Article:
The Centre on Wednesday announced the new National Education Policy, under which, it said, board exams will become easier as schools will conduct tests that focus on core concepts, reported PTI.
“Board exams for Classes 10 and 12 will be continued, but will be reformed to eliminate the need for taking coaching classes,” School Education Secretary Anita Karwal during the media briefing. “Board exams will be redesigned to encourage holistic development and will also be made easier by testing core capacities and competencies.”
Students will be allowed to take board examinations on up to two occasions during any school year – one main examination and one for improvement – if they want. “All students will take school examinations in Classes 3, 5, and 8 which will be conducted by the appropriate authority,” she added.
Under the new policy, the 10+2 structure will be replaced with a 5+3+3+4 structure for age groups between three and eight, 11 and 14, 14 to 18 years. The first five years in school will be the foundation stage. The next three years will make up the preparatory stage (classes 3 to 5). Classes 6 to 8 will be the middle stage and 9 to 12 will be the secondary stage. Students will be allowed to take up courses across disciplines.
“This will bring the hitherto uncovered age group of 3-6 years under school curriculum, which has been recognised globally as the crucial stage for development of mental faculties of a child. The new system will have 12 years of schooling with three years of anganwadi and pre-schooling,” Karwal added.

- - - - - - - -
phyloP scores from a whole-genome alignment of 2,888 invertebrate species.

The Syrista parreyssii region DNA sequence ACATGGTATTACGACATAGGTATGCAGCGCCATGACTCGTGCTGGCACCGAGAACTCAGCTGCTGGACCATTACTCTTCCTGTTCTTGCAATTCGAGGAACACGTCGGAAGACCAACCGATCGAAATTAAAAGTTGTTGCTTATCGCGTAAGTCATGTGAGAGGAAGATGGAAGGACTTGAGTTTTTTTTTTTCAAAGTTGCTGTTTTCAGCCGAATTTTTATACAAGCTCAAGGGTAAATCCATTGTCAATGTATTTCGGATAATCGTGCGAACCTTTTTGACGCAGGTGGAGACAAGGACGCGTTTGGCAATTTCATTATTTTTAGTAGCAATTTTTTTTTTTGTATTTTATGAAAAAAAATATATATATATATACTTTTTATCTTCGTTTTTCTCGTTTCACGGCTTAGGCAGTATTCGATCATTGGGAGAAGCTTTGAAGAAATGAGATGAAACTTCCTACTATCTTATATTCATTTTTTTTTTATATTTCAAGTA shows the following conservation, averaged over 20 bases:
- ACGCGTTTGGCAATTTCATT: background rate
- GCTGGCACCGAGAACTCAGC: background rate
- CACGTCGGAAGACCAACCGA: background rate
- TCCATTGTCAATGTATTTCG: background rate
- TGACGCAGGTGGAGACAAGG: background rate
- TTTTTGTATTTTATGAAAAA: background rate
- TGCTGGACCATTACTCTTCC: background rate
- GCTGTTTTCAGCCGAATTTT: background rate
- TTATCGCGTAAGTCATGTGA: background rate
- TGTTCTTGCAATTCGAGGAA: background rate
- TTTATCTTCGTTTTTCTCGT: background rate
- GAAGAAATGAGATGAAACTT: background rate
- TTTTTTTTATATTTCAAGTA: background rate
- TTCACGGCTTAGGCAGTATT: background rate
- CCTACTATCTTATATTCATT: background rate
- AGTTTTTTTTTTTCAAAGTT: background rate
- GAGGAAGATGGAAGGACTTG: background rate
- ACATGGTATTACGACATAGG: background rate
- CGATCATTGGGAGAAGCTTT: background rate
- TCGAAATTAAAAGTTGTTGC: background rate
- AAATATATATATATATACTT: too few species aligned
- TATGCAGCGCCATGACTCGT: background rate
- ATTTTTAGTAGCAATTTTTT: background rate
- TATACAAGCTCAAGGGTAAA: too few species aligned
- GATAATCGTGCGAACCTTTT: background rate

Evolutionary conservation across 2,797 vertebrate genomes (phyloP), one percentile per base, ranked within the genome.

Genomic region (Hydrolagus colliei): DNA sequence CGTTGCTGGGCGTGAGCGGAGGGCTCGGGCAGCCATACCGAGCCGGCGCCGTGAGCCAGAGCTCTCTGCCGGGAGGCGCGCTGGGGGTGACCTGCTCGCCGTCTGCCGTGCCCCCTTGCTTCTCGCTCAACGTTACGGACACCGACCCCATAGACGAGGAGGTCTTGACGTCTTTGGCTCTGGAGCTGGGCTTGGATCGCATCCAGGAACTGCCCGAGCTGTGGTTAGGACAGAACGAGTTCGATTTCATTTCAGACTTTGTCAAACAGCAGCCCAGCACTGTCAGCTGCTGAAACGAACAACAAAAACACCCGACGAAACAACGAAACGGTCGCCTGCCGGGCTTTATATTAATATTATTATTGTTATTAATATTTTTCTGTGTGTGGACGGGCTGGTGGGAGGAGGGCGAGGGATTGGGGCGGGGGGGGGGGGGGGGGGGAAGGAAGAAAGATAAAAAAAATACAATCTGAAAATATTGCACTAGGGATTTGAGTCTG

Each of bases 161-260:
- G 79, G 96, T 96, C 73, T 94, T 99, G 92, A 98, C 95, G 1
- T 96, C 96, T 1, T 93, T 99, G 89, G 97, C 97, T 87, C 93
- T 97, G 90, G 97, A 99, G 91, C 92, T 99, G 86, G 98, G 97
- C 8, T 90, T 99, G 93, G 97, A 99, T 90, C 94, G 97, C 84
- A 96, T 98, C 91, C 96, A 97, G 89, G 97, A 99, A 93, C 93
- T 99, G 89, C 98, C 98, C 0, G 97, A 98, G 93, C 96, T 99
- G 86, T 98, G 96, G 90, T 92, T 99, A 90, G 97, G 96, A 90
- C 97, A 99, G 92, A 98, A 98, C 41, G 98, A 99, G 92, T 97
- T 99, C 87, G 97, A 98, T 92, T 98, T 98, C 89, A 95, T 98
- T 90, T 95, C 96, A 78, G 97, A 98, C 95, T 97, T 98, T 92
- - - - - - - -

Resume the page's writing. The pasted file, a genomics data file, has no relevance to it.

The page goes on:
The new education policy will also focus on promotion of multilingualism, with the medium of instruction till at least Class 5, but preferably till Class 8 and over, “will be the home language, mother tongue, local language and regional language”, Karwal said. She added that Sanskrit may be opted at school levels, including as an option in the three-language formula. Foreign languages will be offered at the secondary level.
The revised policy mandates states and Union Territories to set up an independent State School Standards Authority that will facilitate public oversight and accountability. States will come up with their own curricula and prepare textbooks. The new policy also makes the availability of textbooks in regional languages a top priority.
The Centre announced that there will now be a single regulator for higher education in the country and that it will be based on a transparent self-disclosure online system.
The government said it planned to achieve a gross enrollment ratio of 50% by 2035 and promote multi-disciplinary and inclusive education.
The government also announced that courses at the undergraduate and post-graduate levels will be designed in a way as to encourage multi-disciplinary learning. MPhil will not be required for students who wish to pursue research. The government said that regional languages will be used for online learning.
The Centre also said that it will regulate fees and increase investment in the education sector – up to 6% of the gross domestic product.
The government also announced that the Ministry of Human Resource Development will now be known as the Ministry of Education. Union ministers Prakash Javadekar, Ramesh Pokhriyal and Secretary of Higher Education Amit Khare were present at the briefing.
Earlier in the day, the Union Cabinet approved the new education policy that will replace the current one that was formulated in 1986. The last modifications to the existing national education policy was made in 1992.